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Scary! Glad you're OK - I worry about the critters when I ride up here in the mountains (I'm off MM 226 of the BRP). How did your bike react? Smooth stopping or was there "chatter"? Was anyone behind your? Again, it's a constant concern of mine up here.
I didn't completely slam on the brakes because there were bikes behind me and I felt that the deer was crossing far enough ahead of me that I didn't need to come to a complete stop. I probably went from 45 mph to 10 very quickly and very smoothly. I really could't feel the ABS like I could on my old Road King so I can't be sure it activated. But the bike did handle great. The deer crossed about 10 feet in front of me but I was down to 10 mph by then.
 

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Anyway, mandatory ABS is coming to European compliant bikes from 2016. Right now the argument is whether it's from 50cc up or 125cc up. The manufacturers wanted to go with combined braking systems for small bikes because of the cost disadvantage of ABS on budget bikes... the EU parliament said nope, ABS all the way. The bottom end of the market is underpinning the entire European manufacturing market. If they have to add ABS, cost savings will have to come from somewhere or the price sensitive market will falter... where are those savings going to come from? What's the bet bikes will be fitted with the cheapest and least sophisticated ABS to keep the costs down... or there'll be a drop in quality - or a bit of A and a bit of B. I predict history will eventually show up the folly of this decision.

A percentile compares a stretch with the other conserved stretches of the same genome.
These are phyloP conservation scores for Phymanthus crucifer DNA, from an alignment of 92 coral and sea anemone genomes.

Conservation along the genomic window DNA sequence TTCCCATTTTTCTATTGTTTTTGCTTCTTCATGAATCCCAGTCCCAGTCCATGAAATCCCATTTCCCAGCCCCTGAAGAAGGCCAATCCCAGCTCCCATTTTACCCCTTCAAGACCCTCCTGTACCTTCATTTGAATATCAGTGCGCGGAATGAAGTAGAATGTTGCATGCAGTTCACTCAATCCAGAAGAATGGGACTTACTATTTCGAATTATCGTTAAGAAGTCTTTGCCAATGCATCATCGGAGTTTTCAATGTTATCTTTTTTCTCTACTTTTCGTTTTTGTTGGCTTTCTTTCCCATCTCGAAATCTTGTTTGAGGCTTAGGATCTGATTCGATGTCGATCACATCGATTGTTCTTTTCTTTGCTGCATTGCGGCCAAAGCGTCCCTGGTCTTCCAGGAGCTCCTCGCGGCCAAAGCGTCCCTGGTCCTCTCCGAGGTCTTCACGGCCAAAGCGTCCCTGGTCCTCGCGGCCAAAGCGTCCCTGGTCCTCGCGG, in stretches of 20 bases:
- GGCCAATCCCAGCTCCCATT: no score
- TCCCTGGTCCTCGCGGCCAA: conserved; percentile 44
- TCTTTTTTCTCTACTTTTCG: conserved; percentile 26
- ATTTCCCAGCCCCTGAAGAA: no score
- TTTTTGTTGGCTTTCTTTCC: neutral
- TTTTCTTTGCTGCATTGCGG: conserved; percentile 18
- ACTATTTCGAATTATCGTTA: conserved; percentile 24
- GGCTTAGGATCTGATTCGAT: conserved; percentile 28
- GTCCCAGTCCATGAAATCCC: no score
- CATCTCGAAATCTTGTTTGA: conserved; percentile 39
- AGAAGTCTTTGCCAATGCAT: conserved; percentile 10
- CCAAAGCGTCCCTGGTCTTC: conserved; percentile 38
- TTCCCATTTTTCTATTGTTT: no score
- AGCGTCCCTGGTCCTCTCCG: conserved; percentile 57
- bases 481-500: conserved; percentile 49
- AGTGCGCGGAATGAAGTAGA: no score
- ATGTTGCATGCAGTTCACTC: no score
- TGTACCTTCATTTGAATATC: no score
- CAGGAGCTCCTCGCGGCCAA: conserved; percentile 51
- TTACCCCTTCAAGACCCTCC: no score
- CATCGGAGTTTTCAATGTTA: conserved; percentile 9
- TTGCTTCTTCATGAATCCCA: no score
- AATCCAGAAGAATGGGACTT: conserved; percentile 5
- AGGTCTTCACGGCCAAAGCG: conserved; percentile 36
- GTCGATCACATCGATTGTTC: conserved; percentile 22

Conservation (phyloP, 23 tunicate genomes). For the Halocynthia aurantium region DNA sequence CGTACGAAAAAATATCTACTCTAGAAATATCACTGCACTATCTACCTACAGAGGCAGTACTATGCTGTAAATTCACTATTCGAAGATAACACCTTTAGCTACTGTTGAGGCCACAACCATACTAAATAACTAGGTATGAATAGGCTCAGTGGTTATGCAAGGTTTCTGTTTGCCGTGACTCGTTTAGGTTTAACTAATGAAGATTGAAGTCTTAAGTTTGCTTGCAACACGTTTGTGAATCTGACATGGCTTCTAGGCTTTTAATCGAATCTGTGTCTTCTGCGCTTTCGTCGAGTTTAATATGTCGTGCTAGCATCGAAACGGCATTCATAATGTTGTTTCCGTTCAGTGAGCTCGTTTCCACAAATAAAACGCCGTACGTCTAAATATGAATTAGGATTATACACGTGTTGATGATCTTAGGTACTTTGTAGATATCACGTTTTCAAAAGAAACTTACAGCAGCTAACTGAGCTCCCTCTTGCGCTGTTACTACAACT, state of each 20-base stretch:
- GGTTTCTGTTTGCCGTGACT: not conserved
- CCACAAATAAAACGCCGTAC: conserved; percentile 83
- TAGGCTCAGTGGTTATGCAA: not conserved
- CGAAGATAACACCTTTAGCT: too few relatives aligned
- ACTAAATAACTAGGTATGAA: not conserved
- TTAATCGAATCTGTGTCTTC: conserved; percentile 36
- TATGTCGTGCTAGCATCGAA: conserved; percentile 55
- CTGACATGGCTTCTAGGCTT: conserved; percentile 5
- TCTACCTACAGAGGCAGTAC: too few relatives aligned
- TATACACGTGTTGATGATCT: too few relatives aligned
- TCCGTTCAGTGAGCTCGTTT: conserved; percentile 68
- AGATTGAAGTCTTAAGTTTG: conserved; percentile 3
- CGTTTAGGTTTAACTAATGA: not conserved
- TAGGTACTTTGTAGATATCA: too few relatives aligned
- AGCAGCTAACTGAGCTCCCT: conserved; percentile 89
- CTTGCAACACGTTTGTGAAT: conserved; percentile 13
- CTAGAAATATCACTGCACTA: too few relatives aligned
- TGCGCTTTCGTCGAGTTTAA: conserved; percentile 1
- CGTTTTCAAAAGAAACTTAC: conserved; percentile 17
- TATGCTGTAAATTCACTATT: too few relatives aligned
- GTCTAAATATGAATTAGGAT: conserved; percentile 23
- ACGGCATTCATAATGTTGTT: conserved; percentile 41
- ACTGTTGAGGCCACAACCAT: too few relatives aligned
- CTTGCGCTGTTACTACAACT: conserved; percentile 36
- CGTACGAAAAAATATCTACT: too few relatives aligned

HA! They said that about the cost of adding the Turbo Encabulator and now they are everywhere....